Whitehall and other London councils take over Grenfell tower response

19 Jun 17

Civil servants and other local authority staff have been brought in to take over the response to the tragic Grenfell tower fire.

This follows growing criticism of the Royal Borough of Kensington and Chelsea’s reaction to the tragedy.

Yesterday, it was announced that a newly formed Grenfell Fire Response Team would assume the lead role in handling the disaster, including helping the victims who were made homeless.

On Friday afternoon RBKC invoked an “established resilience response” – a council policy that means it hands control over to the emergency services in the case of major incidents.

PF has approached RBKC for comment.

The new taskforce includes London-wide local and regional government, central government, British Red Cross, the Metropolitan Police and London Fire Brigade.

It comes as the expected death toll rose to 79. There have been five confirmed deaths while another 74 people are missing, feared dead.

Prime minister Theresa May said over the weekend the support on the ground for families in the wake of the tragedy was “not good enough”.

She said: “I have heard the concerns and I have ordered immediate action across the board to help victims’ relatives and the survivors.”

Yesterday, Eleanor Kelly, chief executive of Southwark Council – who is part of the resilience response team – said: “We want to make clear that whilst the emergency and local community response was nothing short of heroic, we know that the initial response was simply not good enough on the ground.

“People are angry, and rightfully so.

“Our focus is now ensuring those affected are being cared for and looked after.”

John Barradell, City of London Corporation chief executive, is leading the response team. Kelly is one of several London-based council chief executives also involved in the response team.

The response team is providing 24-hour support at the Westway Sports & Fitness Centre where those affected by the fire can get help with housing needs, emergency funds, health and social care services.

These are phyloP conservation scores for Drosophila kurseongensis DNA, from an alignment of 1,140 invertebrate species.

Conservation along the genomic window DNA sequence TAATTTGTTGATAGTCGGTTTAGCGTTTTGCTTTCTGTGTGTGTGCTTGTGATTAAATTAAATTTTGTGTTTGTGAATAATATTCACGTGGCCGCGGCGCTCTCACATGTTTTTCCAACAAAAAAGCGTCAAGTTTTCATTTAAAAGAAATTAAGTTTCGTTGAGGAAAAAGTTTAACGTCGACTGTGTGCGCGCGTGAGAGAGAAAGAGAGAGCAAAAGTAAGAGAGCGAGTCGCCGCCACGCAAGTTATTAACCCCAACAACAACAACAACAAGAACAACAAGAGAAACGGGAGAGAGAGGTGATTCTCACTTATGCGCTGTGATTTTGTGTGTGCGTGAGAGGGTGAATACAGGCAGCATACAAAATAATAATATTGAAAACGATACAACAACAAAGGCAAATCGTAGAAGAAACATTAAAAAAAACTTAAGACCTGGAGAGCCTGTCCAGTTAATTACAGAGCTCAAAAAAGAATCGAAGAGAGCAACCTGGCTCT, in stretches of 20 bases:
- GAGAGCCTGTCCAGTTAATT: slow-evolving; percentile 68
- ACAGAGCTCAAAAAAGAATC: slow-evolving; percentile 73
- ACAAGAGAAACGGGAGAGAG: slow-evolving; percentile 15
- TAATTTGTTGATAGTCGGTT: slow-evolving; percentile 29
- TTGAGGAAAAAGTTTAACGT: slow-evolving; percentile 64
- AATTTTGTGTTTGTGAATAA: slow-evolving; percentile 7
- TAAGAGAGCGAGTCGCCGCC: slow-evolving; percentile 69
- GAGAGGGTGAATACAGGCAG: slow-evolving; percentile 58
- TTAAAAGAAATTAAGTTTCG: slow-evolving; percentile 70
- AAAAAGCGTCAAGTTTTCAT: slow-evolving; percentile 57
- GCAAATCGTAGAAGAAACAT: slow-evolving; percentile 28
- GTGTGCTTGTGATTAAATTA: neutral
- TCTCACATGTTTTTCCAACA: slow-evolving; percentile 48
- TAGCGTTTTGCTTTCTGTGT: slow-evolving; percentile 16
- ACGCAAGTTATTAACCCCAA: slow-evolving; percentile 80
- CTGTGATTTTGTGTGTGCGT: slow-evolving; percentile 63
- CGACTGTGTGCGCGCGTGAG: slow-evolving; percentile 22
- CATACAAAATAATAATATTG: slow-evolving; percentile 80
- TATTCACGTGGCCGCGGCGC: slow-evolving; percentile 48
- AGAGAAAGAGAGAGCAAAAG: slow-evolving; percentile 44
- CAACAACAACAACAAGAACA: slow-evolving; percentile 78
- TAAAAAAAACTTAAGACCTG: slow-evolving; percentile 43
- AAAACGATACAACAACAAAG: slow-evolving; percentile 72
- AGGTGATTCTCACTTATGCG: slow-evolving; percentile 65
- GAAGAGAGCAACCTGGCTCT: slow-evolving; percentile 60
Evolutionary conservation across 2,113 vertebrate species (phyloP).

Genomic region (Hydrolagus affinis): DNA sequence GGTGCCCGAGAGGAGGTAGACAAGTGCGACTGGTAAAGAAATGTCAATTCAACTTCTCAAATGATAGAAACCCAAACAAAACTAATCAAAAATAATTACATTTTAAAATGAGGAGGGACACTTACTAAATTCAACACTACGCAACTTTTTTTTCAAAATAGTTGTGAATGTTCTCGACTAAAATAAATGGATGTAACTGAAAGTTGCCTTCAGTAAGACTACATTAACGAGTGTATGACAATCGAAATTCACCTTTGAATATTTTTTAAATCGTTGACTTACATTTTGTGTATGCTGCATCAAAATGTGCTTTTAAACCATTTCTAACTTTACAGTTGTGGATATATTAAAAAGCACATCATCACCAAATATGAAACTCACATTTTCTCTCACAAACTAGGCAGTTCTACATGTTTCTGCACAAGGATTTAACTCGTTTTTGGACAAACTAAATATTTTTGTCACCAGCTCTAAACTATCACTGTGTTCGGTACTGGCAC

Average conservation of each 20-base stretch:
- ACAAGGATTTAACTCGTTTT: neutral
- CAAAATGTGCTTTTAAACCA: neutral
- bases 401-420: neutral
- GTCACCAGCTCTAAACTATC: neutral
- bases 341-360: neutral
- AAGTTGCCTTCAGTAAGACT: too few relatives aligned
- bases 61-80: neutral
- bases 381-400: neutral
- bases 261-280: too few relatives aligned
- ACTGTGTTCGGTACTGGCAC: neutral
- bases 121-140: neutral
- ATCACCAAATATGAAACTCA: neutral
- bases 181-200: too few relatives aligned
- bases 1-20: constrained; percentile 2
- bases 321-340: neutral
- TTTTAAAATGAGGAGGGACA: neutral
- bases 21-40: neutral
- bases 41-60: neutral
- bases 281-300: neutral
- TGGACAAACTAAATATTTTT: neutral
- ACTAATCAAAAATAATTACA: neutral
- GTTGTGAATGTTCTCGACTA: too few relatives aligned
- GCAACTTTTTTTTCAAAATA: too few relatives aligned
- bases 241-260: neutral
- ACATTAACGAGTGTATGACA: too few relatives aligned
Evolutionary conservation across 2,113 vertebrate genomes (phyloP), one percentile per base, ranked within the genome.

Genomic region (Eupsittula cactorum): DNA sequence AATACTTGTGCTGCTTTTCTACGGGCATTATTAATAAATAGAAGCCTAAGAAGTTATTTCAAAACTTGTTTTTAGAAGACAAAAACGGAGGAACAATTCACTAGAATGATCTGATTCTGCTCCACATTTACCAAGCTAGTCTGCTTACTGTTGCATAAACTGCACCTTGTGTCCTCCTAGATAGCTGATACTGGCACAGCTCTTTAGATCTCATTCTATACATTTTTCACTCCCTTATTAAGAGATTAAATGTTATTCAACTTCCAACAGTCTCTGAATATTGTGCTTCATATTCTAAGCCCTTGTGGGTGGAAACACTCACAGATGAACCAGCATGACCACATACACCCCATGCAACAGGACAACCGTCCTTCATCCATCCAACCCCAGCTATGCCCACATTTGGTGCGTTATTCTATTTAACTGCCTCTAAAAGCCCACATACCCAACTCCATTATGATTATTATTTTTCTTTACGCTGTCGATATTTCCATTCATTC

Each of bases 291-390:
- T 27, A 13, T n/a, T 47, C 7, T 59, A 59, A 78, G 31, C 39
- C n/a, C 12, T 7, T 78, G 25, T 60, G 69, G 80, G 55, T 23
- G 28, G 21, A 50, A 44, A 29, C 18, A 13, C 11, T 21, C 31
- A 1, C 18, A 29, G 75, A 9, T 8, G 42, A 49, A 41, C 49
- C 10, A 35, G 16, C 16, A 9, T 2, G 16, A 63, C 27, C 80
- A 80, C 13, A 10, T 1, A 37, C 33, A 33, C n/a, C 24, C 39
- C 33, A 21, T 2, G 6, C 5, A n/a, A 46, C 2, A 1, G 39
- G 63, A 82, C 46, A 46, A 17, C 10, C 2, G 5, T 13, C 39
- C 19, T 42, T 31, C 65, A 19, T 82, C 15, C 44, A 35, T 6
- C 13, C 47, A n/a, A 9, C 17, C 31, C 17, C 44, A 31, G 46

Thus far the authorities have provided emergency accommodation for 201 households, of which 113 are now homeless as a result of the fire.

On Sunday the government announced further details of a £5m emergency fund established in the wake of the blaze.

From today, every household whose home has been destroyed as a result of the fire will receive a guaranteed £5,500 minimum down payment from the fund.

This will be made up of a £500 cash payment and £5,000 delivered through the Department of Work and Pensions into bank accounts or similar in a single payment

On Saturday, May met with surviving residents and volunteers from Grenfell tower and sought to reassure them about the government’s response, reiterating that she would establish a judge-led public inquiry which would report directly to her.

May said she would take personal responsibility for implementing its findings.

The prime minister also ordered councils across the country to complete urgent safety checks on similar tower blocks and that if needed action “will be taken” to address safety issues in these buildings.


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